Monday, May 15, 2006

Indians Like Protesting

Vir Sanghvi in his Sunday column in the Hindustan Times takes off on the late Pramod Mahajan's cynical perspective on our nation while writing about the storm that seems to be slowly brewing around The Da Vinci Code that's hitting the theaters this Friday.

Pramod Mahajan, Sanghvi tells us, believed that

[. . . ] the propensity to protest and the desire to censor had nothing to do with Hinduism, or Islam for that matter. It had to do with Indians. We are a nation of protestors. Give us an issue and we will demand a ban.

[. . . ]

India’s Christians are Indians first and Christians second. In other words: give them an issue and they will protest, protest, protest.

[. . . ] it is not Muslims or Hindus who are illiberal when it comes to religion. It is Indians. Even Indian Christians will demand bans on films that Christians elsewhere in the world regard as entirely acceptable.

So in this fresh and unnecessary controversy we have one of Bombay's former corporators, Nicholas Almeida, offering a reward of Rs 11 lakh to anyone who brings Dan Brown before him “dead or alive.” Almeida also has gravely declared, “God may forgive Dan Brown. But Almeida will not.”

Adding their own mite to this cause is The Catholic Social Forum (CSF) which has called people of all religions to fast unto death at Azad Maidan until the government bans anti-Christian films like The Da Vinci Code (Tickle My Funny Bone is the other film under fire).

The Bombay Catholic Sabha (BCS) has already petitioned the Chief Minister of Maharashtra to demand a ban on the film because according to its president Dolphy D’Souza, “Freedom of expression is being used in a whimsical way.”

Vir Sanghvi concludes with this:

And the tragedy is that because we give in to anybody who protests loudly enough, we risk becoming an illiberal state, held to ransom by any nutcase who claims that we have insulted his religion.

We have already become an illiberal state. The sad thing about this is that most of us, or at least a good number of us, have accepted this as our reality. We know that whenever there's a small chance of a controversy, there'll be one. We just shrug at the inconvenience and work our way around it. It has become just another inconvenience that we have learnt take in our stride.

When we (that's my friends and me) talked about putting this movie on our viewing list sometime back, I recall how the discussion immediately moved to and cursorily discussed the possibility of protests and a ban on the film. We spent more time wondering how we could work our way around the inconvenience. That there would be a protest and a demand for a ban was assumed as a given. We spent more time figuring out if we could get the tickets to the preview show or at least for one of the shows on the first day before the protests gather volume and the movie is banned or screenings disrupted.

Yesterday during the course of a conversation with a friend we touched upon this easy and indifferent acceptance of illiberal ism. He nodded and said something like this, "Yup. Religion and religious fanaticism seems to be occupying the same status and amount of thought in our minds as a late local train or a disruption of train services. We curse a bit, consider if this is a situation where the train is five to ten minutes late as always or is it one of those times when a train isn't going to be coming in for at least the next half an hour or so. If it is a five or a ten minute delay we grumble a bit and wait for the local train to arrive. If it is a half hour -- one hour delay, we come out of the station and take a rickshaw or a bus. If it is really serious, we go back home. We know that next morning train services would be normal. None of us think about protesting or questioning the railways. . . We seem to increasingly moving towards a similar acceptance of fanaticism. We accept that there will be the occasional spurts of intolerance in our religious landscape. If it is some idiot asking for the head of a cartoonist or asking for a ban on a movie, it no longer merits more thought than deciding how am I going to watch the movie inspite of this inconvenience. If it looks like the idiots are going to take to the streets and slit a few throats for their religion, we stay at home. We know that normal services will be restored in a day or two. That Sanghvi is right -- we have accepted illiberalism as a part of our lives. Any religious nutter can claim that his religion is insulted and make noise. None of the regular junta is going to take a stand and say that we want to watch a movie in peace and yes, we know it is entertainment. No one of us is going to ask the fanatics to go home and get a life. We take it for granted that we will never make as much noise as the fanatics. In fact we hardly even whimper." And we moved on to discuss more pleasant subjects.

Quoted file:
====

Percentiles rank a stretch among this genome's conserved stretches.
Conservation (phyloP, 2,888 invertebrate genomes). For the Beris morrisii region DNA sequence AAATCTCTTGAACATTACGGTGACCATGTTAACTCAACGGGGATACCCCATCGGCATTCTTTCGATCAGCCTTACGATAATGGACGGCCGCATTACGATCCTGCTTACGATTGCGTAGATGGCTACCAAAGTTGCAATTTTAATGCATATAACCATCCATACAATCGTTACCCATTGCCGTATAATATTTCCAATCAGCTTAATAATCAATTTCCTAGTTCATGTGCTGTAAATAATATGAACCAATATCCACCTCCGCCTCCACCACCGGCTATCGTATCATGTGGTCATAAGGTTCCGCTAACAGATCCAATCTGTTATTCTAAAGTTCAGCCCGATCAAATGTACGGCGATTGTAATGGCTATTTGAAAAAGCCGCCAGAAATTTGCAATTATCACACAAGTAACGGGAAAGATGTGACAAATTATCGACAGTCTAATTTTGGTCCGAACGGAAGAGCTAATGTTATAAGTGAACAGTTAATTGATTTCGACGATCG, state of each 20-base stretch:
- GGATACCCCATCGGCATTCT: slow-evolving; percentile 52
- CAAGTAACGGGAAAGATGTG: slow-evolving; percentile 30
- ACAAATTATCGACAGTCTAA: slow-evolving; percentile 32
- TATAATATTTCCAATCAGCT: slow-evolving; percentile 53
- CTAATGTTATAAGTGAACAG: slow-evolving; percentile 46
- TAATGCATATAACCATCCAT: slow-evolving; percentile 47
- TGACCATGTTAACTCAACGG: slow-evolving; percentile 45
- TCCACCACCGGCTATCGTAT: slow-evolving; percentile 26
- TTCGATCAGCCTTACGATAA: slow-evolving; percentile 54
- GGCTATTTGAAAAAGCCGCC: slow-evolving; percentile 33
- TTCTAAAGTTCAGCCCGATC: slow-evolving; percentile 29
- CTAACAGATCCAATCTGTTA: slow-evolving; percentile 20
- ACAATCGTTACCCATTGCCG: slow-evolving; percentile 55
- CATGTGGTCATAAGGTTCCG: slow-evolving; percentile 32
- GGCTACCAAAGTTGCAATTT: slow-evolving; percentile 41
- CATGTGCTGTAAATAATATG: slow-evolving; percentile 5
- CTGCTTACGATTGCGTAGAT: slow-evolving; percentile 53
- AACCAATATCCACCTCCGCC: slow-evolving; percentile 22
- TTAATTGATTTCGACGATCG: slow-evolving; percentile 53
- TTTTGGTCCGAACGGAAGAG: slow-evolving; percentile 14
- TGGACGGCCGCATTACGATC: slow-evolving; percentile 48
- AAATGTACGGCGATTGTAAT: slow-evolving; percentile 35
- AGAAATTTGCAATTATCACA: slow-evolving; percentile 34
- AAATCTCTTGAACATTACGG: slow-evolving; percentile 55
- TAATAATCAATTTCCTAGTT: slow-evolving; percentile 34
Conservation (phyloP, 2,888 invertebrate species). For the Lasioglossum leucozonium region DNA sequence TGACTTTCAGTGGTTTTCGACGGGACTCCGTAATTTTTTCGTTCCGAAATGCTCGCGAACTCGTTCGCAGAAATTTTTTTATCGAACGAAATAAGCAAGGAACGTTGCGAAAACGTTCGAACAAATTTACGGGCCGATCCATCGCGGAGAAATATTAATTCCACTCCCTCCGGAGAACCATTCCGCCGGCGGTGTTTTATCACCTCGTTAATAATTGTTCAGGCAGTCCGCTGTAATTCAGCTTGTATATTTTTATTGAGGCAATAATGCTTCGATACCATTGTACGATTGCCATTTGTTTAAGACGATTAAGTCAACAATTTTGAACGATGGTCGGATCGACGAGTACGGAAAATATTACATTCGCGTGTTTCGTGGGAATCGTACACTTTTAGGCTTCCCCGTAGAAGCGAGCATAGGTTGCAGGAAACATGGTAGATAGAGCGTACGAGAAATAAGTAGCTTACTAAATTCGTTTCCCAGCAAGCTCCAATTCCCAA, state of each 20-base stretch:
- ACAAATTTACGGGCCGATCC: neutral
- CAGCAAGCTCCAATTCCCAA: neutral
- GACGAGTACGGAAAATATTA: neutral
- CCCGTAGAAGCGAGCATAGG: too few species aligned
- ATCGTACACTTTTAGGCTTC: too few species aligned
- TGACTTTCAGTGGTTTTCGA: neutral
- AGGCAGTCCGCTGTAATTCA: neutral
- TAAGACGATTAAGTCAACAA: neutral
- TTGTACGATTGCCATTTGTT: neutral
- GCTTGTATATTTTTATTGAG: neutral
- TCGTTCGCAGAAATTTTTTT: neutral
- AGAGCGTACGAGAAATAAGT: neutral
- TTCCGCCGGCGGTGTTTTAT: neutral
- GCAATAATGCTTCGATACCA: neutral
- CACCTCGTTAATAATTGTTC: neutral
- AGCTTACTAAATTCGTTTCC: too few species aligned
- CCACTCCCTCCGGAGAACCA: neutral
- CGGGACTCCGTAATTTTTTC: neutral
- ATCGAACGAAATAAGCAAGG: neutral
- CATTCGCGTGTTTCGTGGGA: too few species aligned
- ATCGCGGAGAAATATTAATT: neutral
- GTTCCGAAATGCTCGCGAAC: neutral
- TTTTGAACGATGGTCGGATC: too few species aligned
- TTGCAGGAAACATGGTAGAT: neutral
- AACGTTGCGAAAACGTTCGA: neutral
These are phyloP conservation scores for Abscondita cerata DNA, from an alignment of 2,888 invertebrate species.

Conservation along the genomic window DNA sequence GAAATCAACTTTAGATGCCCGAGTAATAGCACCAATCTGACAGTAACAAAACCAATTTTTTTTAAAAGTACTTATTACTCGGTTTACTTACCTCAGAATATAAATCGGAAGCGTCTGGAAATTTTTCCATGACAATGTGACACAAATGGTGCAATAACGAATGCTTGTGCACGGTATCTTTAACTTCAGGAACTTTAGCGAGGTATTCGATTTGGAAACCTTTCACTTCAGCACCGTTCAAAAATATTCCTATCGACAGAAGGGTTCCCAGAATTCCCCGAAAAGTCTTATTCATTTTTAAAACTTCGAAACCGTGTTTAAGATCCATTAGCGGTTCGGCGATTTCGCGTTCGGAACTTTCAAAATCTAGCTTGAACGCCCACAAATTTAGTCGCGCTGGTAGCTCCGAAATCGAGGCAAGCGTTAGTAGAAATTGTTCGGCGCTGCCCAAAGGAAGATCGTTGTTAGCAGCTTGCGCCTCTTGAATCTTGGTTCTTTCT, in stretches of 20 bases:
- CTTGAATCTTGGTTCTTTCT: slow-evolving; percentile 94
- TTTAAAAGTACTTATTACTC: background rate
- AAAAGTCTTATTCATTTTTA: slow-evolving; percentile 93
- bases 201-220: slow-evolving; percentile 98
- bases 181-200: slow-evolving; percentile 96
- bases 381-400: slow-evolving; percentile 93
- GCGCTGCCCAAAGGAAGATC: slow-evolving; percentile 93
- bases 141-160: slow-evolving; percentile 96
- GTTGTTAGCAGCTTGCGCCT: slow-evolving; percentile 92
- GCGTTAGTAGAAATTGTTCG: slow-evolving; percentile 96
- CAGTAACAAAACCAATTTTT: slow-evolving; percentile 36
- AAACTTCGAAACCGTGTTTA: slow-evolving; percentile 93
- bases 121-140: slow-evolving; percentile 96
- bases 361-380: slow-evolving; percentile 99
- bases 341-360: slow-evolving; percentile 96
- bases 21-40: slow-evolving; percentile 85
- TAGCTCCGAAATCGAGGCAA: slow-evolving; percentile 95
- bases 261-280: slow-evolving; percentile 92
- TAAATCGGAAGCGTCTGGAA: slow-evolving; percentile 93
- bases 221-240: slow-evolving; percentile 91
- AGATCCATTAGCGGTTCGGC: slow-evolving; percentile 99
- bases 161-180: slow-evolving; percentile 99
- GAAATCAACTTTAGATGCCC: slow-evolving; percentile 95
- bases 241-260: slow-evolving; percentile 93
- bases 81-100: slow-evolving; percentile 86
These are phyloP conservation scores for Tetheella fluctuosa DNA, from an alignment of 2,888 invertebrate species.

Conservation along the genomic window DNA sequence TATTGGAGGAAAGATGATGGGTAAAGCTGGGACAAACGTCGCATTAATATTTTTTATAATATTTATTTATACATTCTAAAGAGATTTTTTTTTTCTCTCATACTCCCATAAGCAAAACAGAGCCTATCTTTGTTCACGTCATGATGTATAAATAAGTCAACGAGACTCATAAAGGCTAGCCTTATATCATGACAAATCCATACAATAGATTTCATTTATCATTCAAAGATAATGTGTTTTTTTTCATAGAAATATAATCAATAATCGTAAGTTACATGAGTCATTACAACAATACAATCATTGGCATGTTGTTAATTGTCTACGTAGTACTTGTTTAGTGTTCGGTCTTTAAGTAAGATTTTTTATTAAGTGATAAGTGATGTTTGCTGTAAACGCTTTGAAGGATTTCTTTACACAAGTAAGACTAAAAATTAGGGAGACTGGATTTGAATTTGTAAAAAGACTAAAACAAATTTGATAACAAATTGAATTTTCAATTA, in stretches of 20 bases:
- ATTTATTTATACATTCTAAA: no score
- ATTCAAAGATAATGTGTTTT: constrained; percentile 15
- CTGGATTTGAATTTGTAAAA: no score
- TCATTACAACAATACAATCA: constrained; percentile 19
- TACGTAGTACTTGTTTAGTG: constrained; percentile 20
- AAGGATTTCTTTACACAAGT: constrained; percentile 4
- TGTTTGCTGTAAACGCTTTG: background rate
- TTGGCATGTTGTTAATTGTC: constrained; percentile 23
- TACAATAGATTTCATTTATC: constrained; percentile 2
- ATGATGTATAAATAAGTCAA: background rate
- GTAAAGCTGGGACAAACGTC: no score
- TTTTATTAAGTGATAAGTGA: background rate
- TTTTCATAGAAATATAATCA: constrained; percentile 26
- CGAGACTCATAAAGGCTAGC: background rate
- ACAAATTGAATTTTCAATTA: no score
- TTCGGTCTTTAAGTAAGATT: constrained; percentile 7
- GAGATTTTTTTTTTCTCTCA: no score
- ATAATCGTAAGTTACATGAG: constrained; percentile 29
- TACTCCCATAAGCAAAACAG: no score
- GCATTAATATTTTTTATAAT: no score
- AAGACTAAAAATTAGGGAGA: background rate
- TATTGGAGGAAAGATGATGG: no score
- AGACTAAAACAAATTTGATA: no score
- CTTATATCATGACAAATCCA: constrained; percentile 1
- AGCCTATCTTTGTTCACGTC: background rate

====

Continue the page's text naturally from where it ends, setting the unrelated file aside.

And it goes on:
I guess blogging doesn't count even as a whimper. After all how many people read blogs? And a blog can't make a fanatic stay at home, can it?

1 comment:

infinitesadness said...

We could hope, I guess that's we do anyway. I grumble on my blog, hoping there're other like minded people who are more action-oriented than I am.
That people take crap lying down is known to all - I don't see ANYONE protesting that their right to free speech and freedom of opinion are being trampled by religious fanatics. In a contest of freedom of speech and fear of insulting religious sentiments, freedom of speech always is considered second. I wonder why....